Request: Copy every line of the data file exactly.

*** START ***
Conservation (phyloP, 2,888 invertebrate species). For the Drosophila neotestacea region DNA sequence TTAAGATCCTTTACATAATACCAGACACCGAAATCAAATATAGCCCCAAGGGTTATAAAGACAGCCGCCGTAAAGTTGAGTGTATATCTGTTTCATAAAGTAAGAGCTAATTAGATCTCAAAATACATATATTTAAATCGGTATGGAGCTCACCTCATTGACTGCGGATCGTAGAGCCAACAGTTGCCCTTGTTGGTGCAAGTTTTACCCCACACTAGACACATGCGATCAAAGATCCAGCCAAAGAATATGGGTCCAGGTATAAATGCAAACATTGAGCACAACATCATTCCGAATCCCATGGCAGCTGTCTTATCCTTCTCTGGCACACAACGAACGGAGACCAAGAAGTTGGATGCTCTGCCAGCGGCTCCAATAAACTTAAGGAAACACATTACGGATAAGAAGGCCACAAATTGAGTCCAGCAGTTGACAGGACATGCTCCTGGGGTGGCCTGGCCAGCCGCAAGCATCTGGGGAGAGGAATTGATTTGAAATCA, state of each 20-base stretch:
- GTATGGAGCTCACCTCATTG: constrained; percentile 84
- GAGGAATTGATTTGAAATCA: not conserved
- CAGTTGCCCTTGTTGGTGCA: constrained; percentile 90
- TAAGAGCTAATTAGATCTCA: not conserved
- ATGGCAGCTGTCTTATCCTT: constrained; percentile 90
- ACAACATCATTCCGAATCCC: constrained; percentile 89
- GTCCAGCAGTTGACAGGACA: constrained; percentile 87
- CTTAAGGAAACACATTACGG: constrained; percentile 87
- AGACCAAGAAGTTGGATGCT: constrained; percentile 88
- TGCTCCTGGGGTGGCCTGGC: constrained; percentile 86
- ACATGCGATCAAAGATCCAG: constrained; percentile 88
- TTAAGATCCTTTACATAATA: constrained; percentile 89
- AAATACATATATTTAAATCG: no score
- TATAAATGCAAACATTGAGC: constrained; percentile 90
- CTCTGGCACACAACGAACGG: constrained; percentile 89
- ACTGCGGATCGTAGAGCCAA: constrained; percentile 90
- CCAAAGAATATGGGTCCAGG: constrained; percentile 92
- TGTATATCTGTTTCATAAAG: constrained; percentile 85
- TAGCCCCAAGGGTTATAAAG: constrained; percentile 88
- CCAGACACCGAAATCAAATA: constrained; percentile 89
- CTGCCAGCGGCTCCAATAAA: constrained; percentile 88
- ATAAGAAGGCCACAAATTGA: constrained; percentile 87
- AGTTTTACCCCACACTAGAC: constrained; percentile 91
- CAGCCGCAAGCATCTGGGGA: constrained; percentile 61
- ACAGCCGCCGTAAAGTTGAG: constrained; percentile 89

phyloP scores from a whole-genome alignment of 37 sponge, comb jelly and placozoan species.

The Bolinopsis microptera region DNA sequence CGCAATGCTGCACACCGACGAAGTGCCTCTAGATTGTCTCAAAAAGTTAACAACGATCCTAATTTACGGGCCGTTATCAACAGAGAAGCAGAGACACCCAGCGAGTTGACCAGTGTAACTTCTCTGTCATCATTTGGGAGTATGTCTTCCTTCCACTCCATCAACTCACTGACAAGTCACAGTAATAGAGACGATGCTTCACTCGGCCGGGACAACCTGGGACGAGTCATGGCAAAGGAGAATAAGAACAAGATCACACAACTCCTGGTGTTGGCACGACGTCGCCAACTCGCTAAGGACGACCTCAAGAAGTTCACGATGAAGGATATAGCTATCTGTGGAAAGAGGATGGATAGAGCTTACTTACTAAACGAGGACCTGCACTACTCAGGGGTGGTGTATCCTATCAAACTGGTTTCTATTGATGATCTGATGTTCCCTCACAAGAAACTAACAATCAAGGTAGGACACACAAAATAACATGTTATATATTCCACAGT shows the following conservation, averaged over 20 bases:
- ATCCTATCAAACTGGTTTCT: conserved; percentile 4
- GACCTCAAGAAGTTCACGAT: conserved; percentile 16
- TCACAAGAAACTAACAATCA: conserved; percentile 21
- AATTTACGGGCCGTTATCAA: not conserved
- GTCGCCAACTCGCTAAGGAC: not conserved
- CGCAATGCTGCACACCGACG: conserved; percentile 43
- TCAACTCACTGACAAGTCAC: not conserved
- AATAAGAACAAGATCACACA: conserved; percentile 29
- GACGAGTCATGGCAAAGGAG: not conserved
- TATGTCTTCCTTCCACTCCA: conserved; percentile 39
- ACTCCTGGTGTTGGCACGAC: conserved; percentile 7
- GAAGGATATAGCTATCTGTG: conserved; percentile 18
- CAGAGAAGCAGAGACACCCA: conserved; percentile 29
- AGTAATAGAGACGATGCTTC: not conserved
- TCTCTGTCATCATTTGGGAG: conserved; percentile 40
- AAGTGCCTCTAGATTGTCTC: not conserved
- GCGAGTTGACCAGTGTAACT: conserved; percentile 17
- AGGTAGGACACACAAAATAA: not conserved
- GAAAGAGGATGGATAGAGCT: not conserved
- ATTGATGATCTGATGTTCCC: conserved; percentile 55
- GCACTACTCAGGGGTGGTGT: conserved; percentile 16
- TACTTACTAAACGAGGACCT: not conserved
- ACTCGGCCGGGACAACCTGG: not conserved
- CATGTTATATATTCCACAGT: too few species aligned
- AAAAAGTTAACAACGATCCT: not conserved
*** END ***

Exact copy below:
Conservation (phyloP, 2,888 invertebrate species). For the Drosophila neotestacea region DNA sequence TTAAGATCCTTTACATAATACCAGACACCGAAATCAAATATAGCCCCAAGGGTTATAAAGACAGCCGCCGTAAAGTTGAGTGTATATCTGTTTCATAAAGTAAGAGCTAATTAGATCTCAAAATACATATATTTAAATCGGTATGGAGCTCACCTCATTGACTGCGGATCGTAGAGCCAACAGTTGCCCTTGTTGGTGCAAGTTTTACCCCACACTAGACACATGCGATCAAAGATCCAGCCAAAGAATATGGGTCCAGGTATAAATGCAAACATTGAGCACAACATCATTCCGAATCCCATGGCAGCTGTCTTATCCTTCTCTGGCACACAACGAACGGAGACCAAGAAGTTGGATGCTCTGCCAGCGGCTCCAATAAACTTAAGGAAACACATTACGGATAAGAAGGCCACAAATTGAGTCCAGCAGTTGACAGGACATGCTCCTGGGGTGGCCTGGCCAGCCGCAAGCATCTGGGGAGAGGAATTGATTTGAAATCA, state of each 20-base stretch:
- GTATGGAGCTCACCTCATTG: constrained; percentile 84
- GAGGAATTGATTTGAAATCA: not conserved
- CAGTTGCCCTTGTTGGTGCA: constrained; percentile 90
- TAAGAGCTAATTAGATCTCA: not conserved
- ATGGCAGCTGTCTTATCCTT: constrained; percentile 90
- ACAACATCATTCCGAATCCC: constrained; percentile 89
- GTCCAGCAGTTGACAGGACA: constrained; percentile 87
- CTTAAGGAAACACATTACGG: constrained; percentile 87
- AGACCAAGAAGTTGGATGCT: constrained; percentile 88
- TGCTCCTGGGGTGGCCTGGC: constrained; percentile 86
- ACATGCGATCAAAGATCCAG: constrained; percentile 88
- TTAAGATCCTTTACATAATA: constrained; percentile 89
- AAATACATATATTTAAATCG: no score
- TATAAATGCAAACATTGAGC: constrained; percentile 90
- CTCTGGCACACAACGAACGG: constrained; percentile 89
- ACTGCGGATCGTAGAGCCAA: constrained; percentile 90
- CCAAAGAATATGGGTCCAGG: constrained; percentile 92
- TGTATATCTGTTTCATAAAG: constrained; percentile 85
- TAGCCCCAAGGGTTATAAAG: constrained; percentile 88
- CCAGACACCGAAATCAAATA: constrained; percentile 89
- CTGCCAGCGGCTCCAATAAA: constrained; percentile 88
- ATAAGAAGGCCACAAATTGA: constrained; percentile 87
- AGTTTTACCCCACACTAGAC: constrained; percentile 91
- CAGCCGCAAGCATCTGGGGA: constrained; percentile 61
- ACAGCCGCCGTAAAGTTGAG: constrained; percentile 89

phyloP scores from a whole-genome alignment of 37 sponge, comb jelly and placozoan species.

The Bolinopsis microptera region DNA sequence CGCAATGCTGCACACCGACGAAGTGCCTCTAGATTGTCTCAAAAAGTTAACAACGATCCTAATTTACGGGCCGTTATCAACAGAGAAGCAGAGACACCCAGCGAGTTGACCAGTGTAACTTCTCTGTCATCATTTGGGAGTATGTCTTCCTTCCACTCCATCAACTCACTGACAAGTCACAGTAATAGAGACGATGCTTCACTCGGCCGGGACAACCTGGGACGAGTCATGGCAAAGGAGAATAAGAACAAGATCACACAACTCCTGGTGTTGGCACGACGTCGCCAACTCGCTAAGGACGACCTCAAGAAGTTCACGATGAAGGATATAGCTATCTGTGGAAAGAGGATGGATAGAGCTTACTTACTAAACGAGGACCTGCACTACTCAGGGGTGGTGTATCCTATCAAACTGGTTTCTATTGATGATCTGATGTTCCCTCACAAGAAACTAACAATCAAGGTAGGACACACAAAATAACATGTTATATATTCCACAGT shows the following conservation, averaged over 20 bases:
- ATCCTATCAAACTGGTTTCT: conserved; percentile 4
- GACCTCAAGAAGTTCACGAT: conserved; percentile 16
- TCACAAGAAACTAACAATCA: conserved; percentile 21
- AATTTACGGGCCGTTATCAA: not conserved
- GTCGCCAACTCGCTAAGGAC: not conserved
- CGCAATGCTGCACACCGACG: conserved; percentile 43
- TCAACTCACTGACAAGTCAC: not conserved
- AATAAGAACAAGATCACACA: conserved; percentile 29
- GACGAGTCATGGCAAAGGAG: not conserved
- TATGTCTTCCTTCCACTCCA: conserved; percentile 39
- ACTCCTGGTGTTGGCACGAC: conserved; percentile 7
- GAAGGATATAGCTATCTGTG: conserved; percentile 18
- CAGAGAAGCAGAGACACCCA: conserved; percentile 29
- AGTAATAGAGACGATGCTTC: not conserved
- TCTCTGTCATCATTTGGGAG: conserved; percentile 40
- AAGTGCCTCTAGATTGTCTC: not conserved
- GCGAGTTGACCAGTGTAACT: conserved; percentile 17
- AGGTAGGACACACAAAATAA: not conserved
- GAAAGAGGATGGATAGAGCT: not conserved
- ATTGATGATCTGATGTTCCC: conserved; percentile 55
- GCACTACTCAGGGGTGGTGT: conserved; percentile 16
- TACTTACTAAACGAGGACCT: not conserved
- ACTCGGCCGGGACAACCTGG: not conserved
- CATGTTATATATTCCACAGT: too few species aligned
- AAAAAGTTAACAACGATCCT: not conserved